There are 6 stats, Vigor, Might, Agility, Perception, Intellect and Courage. They’re assigned at character creation and don’t do much by themselves. At character creation you also get a few skillpoints to assign, which go into a big skill tree. Each skill on the tree takes one point to unlock, and unlocks some ability – it might be a slowmo ability that uses energy, or the ability to sing spells, or lockpicking, or you remove penalties from heavy armour. That kind of stuff.
Skills all have a stat requirement, and may also need another skill to be unlocked.
There are no experience points or levels. Accomplishing certain feats awards more skillpoints. That might be defeating a boss, exploring a hidden location, or resting in a ancient library and reading the books there (assuming you have a high enough intellect and can read the appropriate language). You don’t need to fight to get more skill points, and it’ll be possible to sneak past every enemy.
Sojourn is currently being developed for Windows; the developer may investigate the feasibility of a Linux port as well. Once the game reaches alpha, Horrific Games plan to begin doing alpha and beta releases.
In the tradition of Red Rogue (covered here), but somewhat closer to Spelunky in its approach, we have a new side-scrolling roguelike-like in the works by developer Physmo. It’s called The Dungeoning.
Like a roguelike, The Dungeoning features procedural level generation, permadeath, leveling, traps, loot, and combat. Unlike a “true” roguelike, The Dungeoning is real-time and side-scrolling. I don’t feel like making a separate roguelike-like tag, so I’m just going to file this under “roguelike” when it’s released.
Per the developer:
The game will feature lots of varied weapons, magic, XP, levelling up, permadeath and anything else that takes my fancy…
Other things that take the developer’s fancy include “player stats, wearable rings that give player ability buffs, destructible objects,” the ability to increase stats of your choice upon level-up, and “scroll items that when consumed level up a specific stat too, so you’ll be able to build a strong magic character for example.”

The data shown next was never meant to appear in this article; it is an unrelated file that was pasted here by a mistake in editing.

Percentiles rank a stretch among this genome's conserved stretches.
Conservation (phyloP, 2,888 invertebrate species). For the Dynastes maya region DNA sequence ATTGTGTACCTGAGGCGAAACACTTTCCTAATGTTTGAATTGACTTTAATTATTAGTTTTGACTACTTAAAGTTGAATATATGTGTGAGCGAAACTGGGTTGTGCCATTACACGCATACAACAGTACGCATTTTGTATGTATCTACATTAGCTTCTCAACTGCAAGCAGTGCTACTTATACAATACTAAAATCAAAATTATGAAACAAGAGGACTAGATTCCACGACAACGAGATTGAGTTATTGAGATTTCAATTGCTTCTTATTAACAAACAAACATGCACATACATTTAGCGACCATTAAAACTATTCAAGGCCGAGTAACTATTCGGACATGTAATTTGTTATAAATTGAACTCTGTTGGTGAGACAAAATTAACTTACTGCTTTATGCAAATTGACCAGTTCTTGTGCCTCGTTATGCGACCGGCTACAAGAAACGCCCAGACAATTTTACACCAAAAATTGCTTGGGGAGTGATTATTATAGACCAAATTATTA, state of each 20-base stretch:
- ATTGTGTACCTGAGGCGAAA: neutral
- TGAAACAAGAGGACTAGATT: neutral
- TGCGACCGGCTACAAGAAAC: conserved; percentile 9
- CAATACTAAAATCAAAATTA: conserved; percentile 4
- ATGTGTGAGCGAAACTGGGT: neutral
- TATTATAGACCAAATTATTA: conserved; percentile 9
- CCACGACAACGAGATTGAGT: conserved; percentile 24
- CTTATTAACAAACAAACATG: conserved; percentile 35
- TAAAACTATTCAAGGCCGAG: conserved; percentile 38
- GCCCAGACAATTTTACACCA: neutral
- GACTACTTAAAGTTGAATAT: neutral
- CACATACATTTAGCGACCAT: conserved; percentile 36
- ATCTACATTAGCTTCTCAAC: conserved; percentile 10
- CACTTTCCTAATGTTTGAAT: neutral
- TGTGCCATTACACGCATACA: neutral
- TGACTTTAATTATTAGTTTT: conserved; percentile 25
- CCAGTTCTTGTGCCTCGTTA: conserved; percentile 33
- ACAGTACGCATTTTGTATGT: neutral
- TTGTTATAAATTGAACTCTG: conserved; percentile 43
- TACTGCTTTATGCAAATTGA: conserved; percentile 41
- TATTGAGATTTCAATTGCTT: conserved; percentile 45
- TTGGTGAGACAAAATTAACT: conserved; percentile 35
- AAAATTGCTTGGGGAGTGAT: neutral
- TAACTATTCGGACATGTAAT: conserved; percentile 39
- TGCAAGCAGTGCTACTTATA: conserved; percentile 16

The Dungeoning is still quite early in development, but there’s already a pretty good variety of fiendish traps. (I can see myself dying to that false ceiling trap a lot.) Here’s a work-in-progress video showing off the latest build:
The Dungeoning is being written in Java, and is planned for release on Windows and Mac later this year.
The once peaceful kingdom of Irisa has fallen into chaos, for the evil emperor Hiryuu has stolen the magical pendant that since ancient times protected the land! The king, desperate, has called upon his last hope… YOU!
The developer has not made any details about the game’s systems available, though he does make sure to mention that his RPG is full of dungeons, battles, monsters and treasure. (Which is a little like trumpeting that your book is full of words, paragraphs and sentences.)
I grabbed the free demo (i.e. the Lite version) of the game and played for a while; it seems to be a fairly straightforward Dragon Warrior clone, complete with 8-bit art, charming monster sprites and chiptunes. It’s definitely on the repetitive / grind-y side, though, so be warned.
One-man studio Winged Pixel (a.k.a. Andrew Ellem) writes in to announce the development of Heroes of a Broken Land. Do yourself a favor and look past the game’s rough graphical presentation for just a moment as we read:
Turn-based gameplay, with first-person dungeon crawling, a sprawling 2D overworld to explore, plus some town management too. You can control up to 6 separate parties at the same time, each with up to 6 individual hero recruits. The entire world is procedurally generated, so you get a new world each game.
Let me just recap that last paragraph: Heroes of a Broken Land combines first-person dungeon crawling, a turn-based strategy overworld layer with town management, procedural world generation, and control over up to 36 characters spread across six separate parties.
This game is not screwing around.
Heroes of a Broken Land is up to Alpha version 0.1.0–said alpha build is currently playable for free in-browser right here.
HoaBL is in development for Windows, Mac and Linux, with an estimated release date of Summer 2013. You can pre-order the finished game for $5. I’m tempted to suggest we all do that so Andrew can hire himself an artist. This game deserves graphics to match its gameplay ambitions.